Activity: get things done when you get home, things that require little mental energy if your work is mainly intellectual, or little physical energy if your work is mainly physical. Things that require little mental energy include taking out the garbage, cleaning, fixing something simple, putting things away, taking the pet for a walk or sitting still and listening to music. Careful of the TV or computer, as these devices increase beta waves which deter relaxation. Things that require little physical energy include taking a bath, listening to another tell you about their day, organizing accounts or trips or activities, or other activities as long as they are enjoyable.
Talk to someone: take some time to talk to a close friend or loved one, a peer or person older than you, about the stressful events of your day. Be careful not to rant, as ranting has been shown to not significantly decrease stress, and can cause stress on the other. Consider the events of the day, and how to constructively approach these in a solutions-focused manner in the future. Consider how you reacted that caused stress, and look at where you can take responsibility to act differently in the future. Consider how the other person or party involved reacted, and how you can perceive their contribution, in a non-blaming or judgemental way, to the event, so as not to enable them in the future. Take caution to talk for only 20 minutes, as beyond this you are dwelling on the problem, and may actually be causing your listener to start experiencing brain wave and mood effects from listening to your stress.
Fun future: plan something fun for your future. Studies show that happiness is greater before we plan a trip, than even when we are on the trip, or before we get something new, than while we have something new. There is a happiness inherent in anticipation. Use this to consider some steps in your future to create something to look forward to. Before you fall asleep, imagine what it will feel like on all levels of the senses, including sight, sound, sensation, to experience this future trip or experience.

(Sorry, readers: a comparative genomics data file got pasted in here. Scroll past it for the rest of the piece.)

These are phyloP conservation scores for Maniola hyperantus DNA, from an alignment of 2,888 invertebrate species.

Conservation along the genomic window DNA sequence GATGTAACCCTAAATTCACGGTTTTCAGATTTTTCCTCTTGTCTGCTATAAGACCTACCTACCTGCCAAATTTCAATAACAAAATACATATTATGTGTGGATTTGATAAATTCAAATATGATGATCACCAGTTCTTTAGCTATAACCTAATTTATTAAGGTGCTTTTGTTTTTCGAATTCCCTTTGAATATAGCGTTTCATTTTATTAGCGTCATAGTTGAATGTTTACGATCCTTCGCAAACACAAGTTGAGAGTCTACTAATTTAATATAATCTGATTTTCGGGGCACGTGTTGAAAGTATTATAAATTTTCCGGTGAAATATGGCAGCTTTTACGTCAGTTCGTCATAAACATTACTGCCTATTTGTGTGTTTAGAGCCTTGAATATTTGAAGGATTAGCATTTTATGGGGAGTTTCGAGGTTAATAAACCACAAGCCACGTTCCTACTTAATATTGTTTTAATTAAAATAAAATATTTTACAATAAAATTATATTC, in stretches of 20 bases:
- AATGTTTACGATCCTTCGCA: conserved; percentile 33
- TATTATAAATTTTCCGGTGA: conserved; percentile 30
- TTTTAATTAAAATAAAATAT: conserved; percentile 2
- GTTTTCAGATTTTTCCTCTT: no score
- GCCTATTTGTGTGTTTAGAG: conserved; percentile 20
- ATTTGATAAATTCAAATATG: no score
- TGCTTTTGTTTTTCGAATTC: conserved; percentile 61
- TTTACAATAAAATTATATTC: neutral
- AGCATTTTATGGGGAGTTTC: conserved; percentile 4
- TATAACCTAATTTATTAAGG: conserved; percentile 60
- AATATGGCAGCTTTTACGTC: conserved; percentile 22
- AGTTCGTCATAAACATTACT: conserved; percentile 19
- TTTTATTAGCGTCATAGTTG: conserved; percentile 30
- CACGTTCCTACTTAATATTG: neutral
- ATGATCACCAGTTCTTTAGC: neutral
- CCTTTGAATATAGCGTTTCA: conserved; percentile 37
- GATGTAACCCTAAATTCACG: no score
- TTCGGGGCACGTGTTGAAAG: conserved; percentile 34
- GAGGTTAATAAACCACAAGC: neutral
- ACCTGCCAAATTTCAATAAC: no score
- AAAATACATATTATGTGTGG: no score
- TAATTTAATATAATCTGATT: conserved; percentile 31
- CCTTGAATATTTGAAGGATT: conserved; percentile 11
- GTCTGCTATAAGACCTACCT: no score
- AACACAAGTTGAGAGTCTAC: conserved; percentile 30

Bath: run a long bath with epsom salts and magnesium salts. Add an aromatherapy essential oil that is known for relaxation, such as bergamot, lavender, ylang ylang, sandalwood, or marjoram. While the bath runs, do some gentle stretching while listening to relaxing music, or having very little sound. Drink water, which is shown to aid in relaxation. Enjoy the bath for at least 20 minutes. If you don't have a bath tub, consider a longer shower while being careful with regards to energy conservation. You can drop essential oil in your shower to get the benefits of the aromatherapy.
Gratitude: simply reflecting on the things that you are grateful for, increases happiness. Take some time at the end of the day, to consider what you are grateful for. Consider sharing these thoughts with your loved ones, friends or family or both.
If the above are not successful, consider seeking the advice of a professional, to identify any areas in which you can improve your resilience. Professional services to consider include wellness and prevention lifestyle coaching, ruling out any medical contribution or effects from work place stress with your family doctor, or talking with a counselor or psychiatrist, for an assessment as to a need to treat any psychological or mental health issues that may be causing you unnecessary stress.
- Dr. Maia Love
The above information is not meant to replace the advice of a medical professional, but rather ideas to support your awareness.